Farmers Manturiya and Bikau Ram, a married couple, at a wheat field. Photo: Ritesh Tripathi/Republica
BIRGUNJ, April 18: Wheat farmers of Parsa fear that they will not be able to recover even their cost of production this season. Pre-monsoon rains have compounded woes for farmers who were not getting suitable returns on their investment.
“We are staring at heavy losses. It is becoming difficult to recover even the cost of production,” Bikau Ram, a wheat farmer of Supauli, shared with Republica.
Bikau Ram had cultivate wheat in 10 kattha of land leased from land owner. After setting aside the owner's share from the harvest, he had planned to sell remaining grains keeping good profit margin. But he has harvested only harvested 160 kilograms of wheat from four kattha of land so far.
Bikau Ram managed to produce only 40 kilograms per kattha this season. This means a kattha of land produced only Rs 1,000 worth of wheat. Cost of tractor for plowing, irrigation and chemical fertilizers raises production cost to around Rs 1,500 per kattha excluding daily wages of Bikau Ram and his wife.
Going by the average daily wage of farmers in Parsa, which stands at Rs 500, Bikau Ram and his wife should have received Rs 15,000-20,000 in wages. But the couple does not even want to talk about that.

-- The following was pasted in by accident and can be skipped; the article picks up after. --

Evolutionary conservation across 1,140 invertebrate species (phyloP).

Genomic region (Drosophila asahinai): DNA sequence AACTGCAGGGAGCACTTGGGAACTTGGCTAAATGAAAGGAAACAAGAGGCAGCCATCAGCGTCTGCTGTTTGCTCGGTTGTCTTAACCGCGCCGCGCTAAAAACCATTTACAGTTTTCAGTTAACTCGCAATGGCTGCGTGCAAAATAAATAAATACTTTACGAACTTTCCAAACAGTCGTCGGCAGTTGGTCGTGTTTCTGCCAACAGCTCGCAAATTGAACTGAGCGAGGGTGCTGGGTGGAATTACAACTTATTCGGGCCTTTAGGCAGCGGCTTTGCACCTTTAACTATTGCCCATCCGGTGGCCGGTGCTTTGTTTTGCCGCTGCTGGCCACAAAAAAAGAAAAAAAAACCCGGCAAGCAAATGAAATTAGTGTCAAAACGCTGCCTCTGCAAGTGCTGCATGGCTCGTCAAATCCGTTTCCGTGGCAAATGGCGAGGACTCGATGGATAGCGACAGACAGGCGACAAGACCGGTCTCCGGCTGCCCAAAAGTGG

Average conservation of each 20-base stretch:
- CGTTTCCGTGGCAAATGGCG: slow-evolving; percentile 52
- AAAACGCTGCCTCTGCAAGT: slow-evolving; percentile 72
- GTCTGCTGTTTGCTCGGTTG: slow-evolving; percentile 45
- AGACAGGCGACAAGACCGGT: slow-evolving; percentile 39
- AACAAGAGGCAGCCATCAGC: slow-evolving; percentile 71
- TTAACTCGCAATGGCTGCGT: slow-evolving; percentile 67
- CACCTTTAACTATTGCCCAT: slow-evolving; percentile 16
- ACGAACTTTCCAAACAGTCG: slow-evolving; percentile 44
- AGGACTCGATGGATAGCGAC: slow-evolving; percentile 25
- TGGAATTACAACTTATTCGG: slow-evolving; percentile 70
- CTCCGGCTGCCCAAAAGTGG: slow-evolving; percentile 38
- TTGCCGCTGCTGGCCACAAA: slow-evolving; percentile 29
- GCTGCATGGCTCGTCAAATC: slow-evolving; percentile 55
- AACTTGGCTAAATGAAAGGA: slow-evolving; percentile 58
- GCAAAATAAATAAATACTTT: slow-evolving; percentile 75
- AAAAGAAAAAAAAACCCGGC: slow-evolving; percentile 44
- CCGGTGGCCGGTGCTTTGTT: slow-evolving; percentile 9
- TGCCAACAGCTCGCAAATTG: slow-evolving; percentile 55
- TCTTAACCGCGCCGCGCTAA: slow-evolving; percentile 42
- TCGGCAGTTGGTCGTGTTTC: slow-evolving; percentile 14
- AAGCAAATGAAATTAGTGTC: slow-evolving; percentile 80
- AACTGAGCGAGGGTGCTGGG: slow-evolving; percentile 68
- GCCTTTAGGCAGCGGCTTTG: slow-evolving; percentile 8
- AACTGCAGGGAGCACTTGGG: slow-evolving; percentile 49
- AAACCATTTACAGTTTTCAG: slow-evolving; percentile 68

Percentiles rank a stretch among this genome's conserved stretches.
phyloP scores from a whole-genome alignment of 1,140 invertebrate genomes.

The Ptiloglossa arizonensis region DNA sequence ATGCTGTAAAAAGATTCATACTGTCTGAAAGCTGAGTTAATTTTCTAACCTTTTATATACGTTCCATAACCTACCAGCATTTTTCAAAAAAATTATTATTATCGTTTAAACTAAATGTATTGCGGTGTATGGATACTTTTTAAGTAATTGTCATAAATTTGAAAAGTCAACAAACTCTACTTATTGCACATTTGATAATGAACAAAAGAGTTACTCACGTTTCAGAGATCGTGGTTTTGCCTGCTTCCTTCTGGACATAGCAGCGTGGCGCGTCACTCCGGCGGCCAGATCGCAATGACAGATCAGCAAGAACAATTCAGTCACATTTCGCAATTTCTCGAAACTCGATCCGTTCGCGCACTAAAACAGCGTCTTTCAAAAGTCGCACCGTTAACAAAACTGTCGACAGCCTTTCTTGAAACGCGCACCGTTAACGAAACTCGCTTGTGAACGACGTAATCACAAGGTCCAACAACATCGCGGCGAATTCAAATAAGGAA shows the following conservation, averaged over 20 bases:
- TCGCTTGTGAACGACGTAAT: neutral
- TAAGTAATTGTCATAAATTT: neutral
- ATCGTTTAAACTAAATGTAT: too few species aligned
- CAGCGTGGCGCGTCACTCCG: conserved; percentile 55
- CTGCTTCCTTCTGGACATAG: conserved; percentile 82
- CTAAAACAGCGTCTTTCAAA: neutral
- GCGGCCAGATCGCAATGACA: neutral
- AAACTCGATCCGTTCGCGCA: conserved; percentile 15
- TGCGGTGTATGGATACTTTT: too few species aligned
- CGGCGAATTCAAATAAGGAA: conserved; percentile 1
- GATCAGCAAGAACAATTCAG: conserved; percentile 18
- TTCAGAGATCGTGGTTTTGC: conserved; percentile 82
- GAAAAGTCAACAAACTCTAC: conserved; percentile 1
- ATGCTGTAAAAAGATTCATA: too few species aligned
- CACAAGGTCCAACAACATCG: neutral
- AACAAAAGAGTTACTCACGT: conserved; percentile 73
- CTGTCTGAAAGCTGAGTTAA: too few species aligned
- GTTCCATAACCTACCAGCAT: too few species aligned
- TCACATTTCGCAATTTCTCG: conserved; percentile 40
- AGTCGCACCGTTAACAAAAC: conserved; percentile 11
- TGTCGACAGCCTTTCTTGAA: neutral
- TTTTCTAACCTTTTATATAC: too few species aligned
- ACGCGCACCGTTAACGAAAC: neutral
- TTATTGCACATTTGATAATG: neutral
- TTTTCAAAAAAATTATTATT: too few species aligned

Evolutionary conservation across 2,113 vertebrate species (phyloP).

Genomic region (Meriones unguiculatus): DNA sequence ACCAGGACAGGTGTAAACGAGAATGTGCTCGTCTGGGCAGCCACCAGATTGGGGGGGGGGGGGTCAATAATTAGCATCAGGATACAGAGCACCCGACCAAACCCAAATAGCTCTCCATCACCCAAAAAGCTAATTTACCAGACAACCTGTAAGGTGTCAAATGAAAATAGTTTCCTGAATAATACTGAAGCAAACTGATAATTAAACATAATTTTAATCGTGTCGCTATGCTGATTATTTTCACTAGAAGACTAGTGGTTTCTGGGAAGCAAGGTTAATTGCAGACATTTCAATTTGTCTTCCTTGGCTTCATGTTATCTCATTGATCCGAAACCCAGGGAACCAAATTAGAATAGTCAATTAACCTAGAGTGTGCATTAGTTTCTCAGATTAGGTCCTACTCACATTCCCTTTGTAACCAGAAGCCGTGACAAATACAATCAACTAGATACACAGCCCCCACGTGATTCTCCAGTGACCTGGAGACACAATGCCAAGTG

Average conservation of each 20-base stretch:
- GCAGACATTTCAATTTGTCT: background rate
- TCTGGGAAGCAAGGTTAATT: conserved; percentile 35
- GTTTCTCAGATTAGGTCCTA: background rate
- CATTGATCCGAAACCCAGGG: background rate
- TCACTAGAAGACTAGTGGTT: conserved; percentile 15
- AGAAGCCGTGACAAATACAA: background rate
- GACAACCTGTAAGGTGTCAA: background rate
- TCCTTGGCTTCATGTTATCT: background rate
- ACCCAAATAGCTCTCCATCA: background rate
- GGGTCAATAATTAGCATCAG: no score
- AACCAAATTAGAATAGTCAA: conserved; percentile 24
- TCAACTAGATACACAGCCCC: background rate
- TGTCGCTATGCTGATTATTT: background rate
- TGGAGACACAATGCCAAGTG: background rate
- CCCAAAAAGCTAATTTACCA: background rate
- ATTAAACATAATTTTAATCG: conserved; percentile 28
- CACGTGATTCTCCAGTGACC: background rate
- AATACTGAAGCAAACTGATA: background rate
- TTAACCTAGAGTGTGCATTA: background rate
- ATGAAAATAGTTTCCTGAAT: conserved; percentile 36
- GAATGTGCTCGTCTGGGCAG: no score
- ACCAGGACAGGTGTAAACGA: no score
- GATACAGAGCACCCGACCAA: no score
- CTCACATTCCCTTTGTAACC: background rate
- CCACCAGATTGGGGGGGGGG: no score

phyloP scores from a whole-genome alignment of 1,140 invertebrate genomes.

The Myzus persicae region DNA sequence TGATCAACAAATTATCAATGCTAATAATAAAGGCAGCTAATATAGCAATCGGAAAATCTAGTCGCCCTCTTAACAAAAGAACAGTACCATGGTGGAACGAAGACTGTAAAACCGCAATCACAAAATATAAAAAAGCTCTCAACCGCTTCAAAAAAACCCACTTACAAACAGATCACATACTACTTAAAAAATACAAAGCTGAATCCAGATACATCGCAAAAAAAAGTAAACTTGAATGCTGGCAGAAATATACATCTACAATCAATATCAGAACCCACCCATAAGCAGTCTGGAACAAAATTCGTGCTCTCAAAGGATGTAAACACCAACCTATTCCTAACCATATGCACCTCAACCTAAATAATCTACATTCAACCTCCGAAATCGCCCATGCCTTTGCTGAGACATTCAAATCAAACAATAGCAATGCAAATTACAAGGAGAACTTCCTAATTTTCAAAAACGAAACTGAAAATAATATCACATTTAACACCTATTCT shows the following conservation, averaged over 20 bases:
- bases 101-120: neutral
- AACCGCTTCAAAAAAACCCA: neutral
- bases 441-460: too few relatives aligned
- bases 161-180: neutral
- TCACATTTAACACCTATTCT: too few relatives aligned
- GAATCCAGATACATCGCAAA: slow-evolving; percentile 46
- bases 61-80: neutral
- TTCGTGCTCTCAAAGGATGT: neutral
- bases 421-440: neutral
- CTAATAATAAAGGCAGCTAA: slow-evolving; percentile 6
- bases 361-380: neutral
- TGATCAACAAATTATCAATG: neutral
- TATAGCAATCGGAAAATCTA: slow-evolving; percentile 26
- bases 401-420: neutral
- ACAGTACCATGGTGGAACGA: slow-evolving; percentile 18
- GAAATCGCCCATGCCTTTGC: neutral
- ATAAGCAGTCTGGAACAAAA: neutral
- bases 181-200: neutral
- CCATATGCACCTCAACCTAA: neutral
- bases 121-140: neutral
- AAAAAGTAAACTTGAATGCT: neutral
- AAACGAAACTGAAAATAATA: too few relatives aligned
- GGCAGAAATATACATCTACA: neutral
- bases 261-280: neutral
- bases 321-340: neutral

Farmers, who saw a good harvest, have managed to produce only around 60 kg per kattha.
Buni Narayan Rawat of Sibarwa told Republica: “I have managed to recover my investment, thanks to good harvest. Rain damaged some of our wheat crop. However, we are thankful that it was only rain. Had there been hailstones, we would have suffered more destruction.”
Large-scale farmers are also not satisfied with wheat production this season. While the cost of production of has increased due to rising prices of seeds, chemical fertilizers, higher wagers of farm workers and irrigation fee, among others, market price of wheat has fallen significantly, farmers say. They also added that they will continue to face loss if market prices are determined by industrialists.
Industrialists, however, claim that the farmers are getting adequate price for their products. “We pay farmers on the basis of price fixed by the industrialists,” Binod Sah, who purchases wheat from farmers and supplies to industries, said.
He also said flour mills located between Birgunj and Hetauda fix price of farm products like wheat.
Agricultural expert Lalan Tiwari says farmers were at the receiving end due to lack of proper mechanism to determine price of farm products.